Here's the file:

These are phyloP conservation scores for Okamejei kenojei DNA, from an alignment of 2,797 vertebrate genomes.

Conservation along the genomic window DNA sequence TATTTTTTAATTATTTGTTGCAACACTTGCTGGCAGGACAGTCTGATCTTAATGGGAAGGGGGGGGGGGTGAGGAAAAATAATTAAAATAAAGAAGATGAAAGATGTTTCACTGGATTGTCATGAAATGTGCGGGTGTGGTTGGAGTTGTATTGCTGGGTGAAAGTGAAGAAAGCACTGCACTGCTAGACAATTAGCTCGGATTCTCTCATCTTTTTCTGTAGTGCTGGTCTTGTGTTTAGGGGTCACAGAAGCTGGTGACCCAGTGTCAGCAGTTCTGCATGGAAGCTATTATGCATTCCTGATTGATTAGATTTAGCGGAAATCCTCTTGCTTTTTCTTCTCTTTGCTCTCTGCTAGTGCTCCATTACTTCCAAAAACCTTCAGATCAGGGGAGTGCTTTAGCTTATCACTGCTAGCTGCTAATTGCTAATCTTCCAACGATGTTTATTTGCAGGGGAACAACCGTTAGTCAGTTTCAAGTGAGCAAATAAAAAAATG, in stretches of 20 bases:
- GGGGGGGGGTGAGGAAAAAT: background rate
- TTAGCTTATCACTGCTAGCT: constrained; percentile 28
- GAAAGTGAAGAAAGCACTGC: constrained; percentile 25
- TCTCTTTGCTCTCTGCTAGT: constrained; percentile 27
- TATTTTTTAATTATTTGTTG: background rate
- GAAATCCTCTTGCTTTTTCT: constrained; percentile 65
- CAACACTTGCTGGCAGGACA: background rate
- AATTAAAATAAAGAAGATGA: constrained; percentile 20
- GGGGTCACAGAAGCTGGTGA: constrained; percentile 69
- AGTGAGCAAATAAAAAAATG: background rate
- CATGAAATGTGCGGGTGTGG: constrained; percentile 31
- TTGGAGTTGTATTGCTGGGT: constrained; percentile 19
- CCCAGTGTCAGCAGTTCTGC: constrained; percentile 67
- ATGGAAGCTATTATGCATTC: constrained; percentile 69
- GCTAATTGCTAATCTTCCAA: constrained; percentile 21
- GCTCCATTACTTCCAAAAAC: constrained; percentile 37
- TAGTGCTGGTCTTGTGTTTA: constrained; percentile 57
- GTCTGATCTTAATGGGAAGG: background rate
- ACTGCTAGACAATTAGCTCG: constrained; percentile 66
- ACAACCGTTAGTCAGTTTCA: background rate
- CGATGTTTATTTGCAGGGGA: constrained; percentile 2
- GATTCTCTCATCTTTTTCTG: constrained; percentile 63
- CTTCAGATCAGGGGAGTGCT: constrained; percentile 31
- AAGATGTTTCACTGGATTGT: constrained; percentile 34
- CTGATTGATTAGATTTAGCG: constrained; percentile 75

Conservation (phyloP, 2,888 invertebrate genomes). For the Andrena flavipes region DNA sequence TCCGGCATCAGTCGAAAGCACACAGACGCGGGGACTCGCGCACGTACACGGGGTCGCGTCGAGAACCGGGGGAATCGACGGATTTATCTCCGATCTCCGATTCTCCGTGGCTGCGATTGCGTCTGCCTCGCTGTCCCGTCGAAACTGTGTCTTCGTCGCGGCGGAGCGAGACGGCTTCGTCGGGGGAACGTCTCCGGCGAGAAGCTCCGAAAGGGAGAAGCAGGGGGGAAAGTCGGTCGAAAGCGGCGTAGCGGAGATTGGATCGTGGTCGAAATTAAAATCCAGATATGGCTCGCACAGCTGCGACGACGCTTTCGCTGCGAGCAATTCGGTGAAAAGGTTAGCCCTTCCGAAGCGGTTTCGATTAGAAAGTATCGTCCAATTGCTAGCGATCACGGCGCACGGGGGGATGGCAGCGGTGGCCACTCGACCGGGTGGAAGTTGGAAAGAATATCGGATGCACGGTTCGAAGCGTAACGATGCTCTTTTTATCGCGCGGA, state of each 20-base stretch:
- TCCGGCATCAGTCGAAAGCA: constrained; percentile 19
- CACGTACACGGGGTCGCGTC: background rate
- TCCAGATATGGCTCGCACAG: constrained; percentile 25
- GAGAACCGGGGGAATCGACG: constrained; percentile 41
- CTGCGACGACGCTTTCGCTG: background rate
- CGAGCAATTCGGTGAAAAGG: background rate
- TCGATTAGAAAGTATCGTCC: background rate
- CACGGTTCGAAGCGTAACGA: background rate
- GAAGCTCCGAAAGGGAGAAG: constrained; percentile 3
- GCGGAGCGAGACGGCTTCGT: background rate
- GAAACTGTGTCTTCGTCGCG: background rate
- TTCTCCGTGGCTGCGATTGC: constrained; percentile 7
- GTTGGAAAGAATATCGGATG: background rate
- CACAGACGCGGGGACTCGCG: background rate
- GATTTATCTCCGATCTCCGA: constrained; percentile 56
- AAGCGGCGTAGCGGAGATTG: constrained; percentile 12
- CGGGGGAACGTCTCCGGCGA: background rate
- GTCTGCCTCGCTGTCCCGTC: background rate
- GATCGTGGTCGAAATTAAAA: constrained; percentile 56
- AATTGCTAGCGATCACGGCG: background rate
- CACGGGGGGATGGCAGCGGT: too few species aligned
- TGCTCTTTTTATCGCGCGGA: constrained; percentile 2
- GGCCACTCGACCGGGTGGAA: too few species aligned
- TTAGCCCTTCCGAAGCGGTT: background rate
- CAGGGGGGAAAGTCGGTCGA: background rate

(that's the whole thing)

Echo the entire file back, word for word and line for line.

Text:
These are phyloP conservation scores for Okamejei kenojei DNA, from an alignment of 2,797 vertebrate genomes.

Conservation along the genomic window DNA sequence TATTTTTTAATTATTTGTTGCAACACTTGCTGGCAGGACAGTCTGATCTTAATGGGAAGGGGGGGGGGGTGAGGAAAAATAATTAAAATAAAGAAGATGAAAGATGTTTCACTGGATTGTCATGAAATGTGCGGGTGTGGTTGGAGTTGTATTGCTGGGTGAAAGTGAAGAAAGCACTGCACTGCTAGACAATTAGCTCGGATTCTCTCATCTTTTTCTGTAGTGCTGGTCTTGTGTTTAGGGGTCACAGAAGCTGGTGACCCAGTGTCAGCAGTTCTGCATGGAAGCTATTATGCATTCCTGATTGATTAGATTTAGCGGAAATCCTCTTGCTTTTTCTTCTCTTTGCTCTCTGCTAGTGCTCCATTACTTCCAAAAACCTTCAGATCAGGGGAGTGCTTTAGCTTATCACTGCTAGCTGCTAATTGCTAATCTTCCAACGATGTTTATTTGCAGGGGAACAACCGTTAGTCAGTTTCAAGTGAGCAAATAAAAAAATG, in stretches of 20 bases:
- GGGGGGGGGTGAGGAAAAAT: background rate
- TTAGCTTATCACTGCTAGCT: constrained; percentile 28
- GAAAGTGAAGAAAGCACTGC: constrained; percentile 25
- TCTCTTTGCTCTCTGCTAGT: constrained; percentile 27
- TATTTTTTAATTATTTGTTG: background rate
- GAAATCCTCTTGCTTTTTCT: constrained; percentile 65
- CAACACTTGCTGGCAGGACA: background rate
- AATTAAAATAAAGAAGATGA: constrained; percentile 20
- GGGGTCACAGAAGCTGGTGA: constrained; percentile 69
- AGTGAGCAAATAAAAAAATG: background rate
- CATGAAATGTGCGGGTGTGG: constrained; percentile 31
- TTGGAGTTGTATTGCTGGGT: constrained; percentile 19
- CCCAGTGTCAGCAGTTCTGC: constrained; percentile 67
- ATGGAAGCTATTATGCATTC: constrained; percentile 69
- GCTAATTGCTAATCTTCCAA: constrained; percentile 21
- GCTCCATTACTTCCAAAAAC: constrained; percentile 37
- TAGTGCTGGTCTTGTGTTTA: constrained; percentile 57
- GTCTGATCTTAATGGGAAGG: background rate
- ACTGCTAGACAATTAGCTCG: constrained; percentile 66
- ACAACCGTTAGTCAGTTTCA: background rate
- CGATGTTTATTTGCAGGGGA: constrained; percentile 2
- GATTCTCTCATCTTTTTCTG: constrained; percentile 63
- CTTCAGATCAGGGGAGTGCT: constrained; percentile 31
- AAGATGTTTCACTGGATTGT: constrained; percentile 34
- CTGATTGATTAGATTTAGCG: constrained; percentile 75

Conservation (phyloP, 2,888 invertebrate genomes). For the Andrena flavipes region DNA sequence TCCGGCATCAGTCGAAAGCACACAGACGCGGGGACTCGCGCACGTACACGGGGTCGCGTCGAGAACCGGGGGAATCGACGGATTTATCTCCGATCTCCGATTCTCCGTGGCTGCGATTGCGTCTGCCTCGCTGTCCCGTCGAAACTGTGTCTTCGTCGCGGCGGAGCGAGACGGCTTCGTCGGGGGAACGTCTCCGGCGAGAAGCTCCGAAAGGGAGAAGCAGGGGGGAAAGTCGGTCGAAAGCGGCGTAGCGGAGATTGGATCGTGGTCGAAATTAAAATCCAGATATGGCTCGCACAGCTGCGACGACGCTTTCGCTGCGAGCAATTCGGTGAAAAGGTTAGCCCTTCCGAAGCGGTTTCGATTAGAAAGTATCGTCCAATTGCTAGCGATCACGGCGCACGGGGGGATGGCAGCGGTGGCCACTCGACCGGGTGGAAGTTGGAAAGAATATCGGATGCACGGTTCGAAGCGTAACGATGCTCTTTTTATCGCGCGGA, state of each 20-base stretch:
- TCCGGCATCAGTCGAAAGCA: constrained; percentile 19
- CACGTACACGGGGTCGCGTC: background rate
- TCCAGATATGGCTCGCACAG: constrained; percentile 25
- GAGAACCGGGGGAATCGACG: constrained; percentile 41
- CTGCGACGACGCTTTCGCTG: background rate
- CGAGCAATTCGGTGAAAAGG: background rate
- TCGATTAGAAAGTATCGTCC: background rate
- CACGGTTCGAAGCGTAACGA: background rate
- GAAGCTCCGAAAGGGAGAAG: constrained; percentile 3
- GCGGAGCGAGACGGCTTCGT: background rate
- GAAACTGTGTCTTCGTCGCG: background rate
- TTCTCCGTGGCTGCGATTGC: constrained; percentile 7
- GTTGGAAAGAATATCGGATG: background rate
- CACAGACGCGGGGACTCGCG: background rate
- GATTTATCTCCGATCTCCGA: constrained; percentile 56
- AAGCGGCGTAGCGGAGATTG: constrained; percentile 12
- CGGGGGAACGTCTCCGGCGA: background rate
- GTCTGCCTCGCTGTCCCGTC: background rate
- GATCGTGGTCGAAATTAAAA: constrained; percentile 56
- AATTGCTAGCGATCACGGCG: background rate
- CACGGGGGGATGGCAGCGGT: too few species aligned
- TGCTCTTTTTATCGCGCGGA: constrained; percentile 2
- GGCCACTCGACCGGGTGGAA: too few species aligned
- TTAGCCCTTCCGAAGCGGTT: background rate
- CAGGGGGGAAAGTCGGTCGA: background rate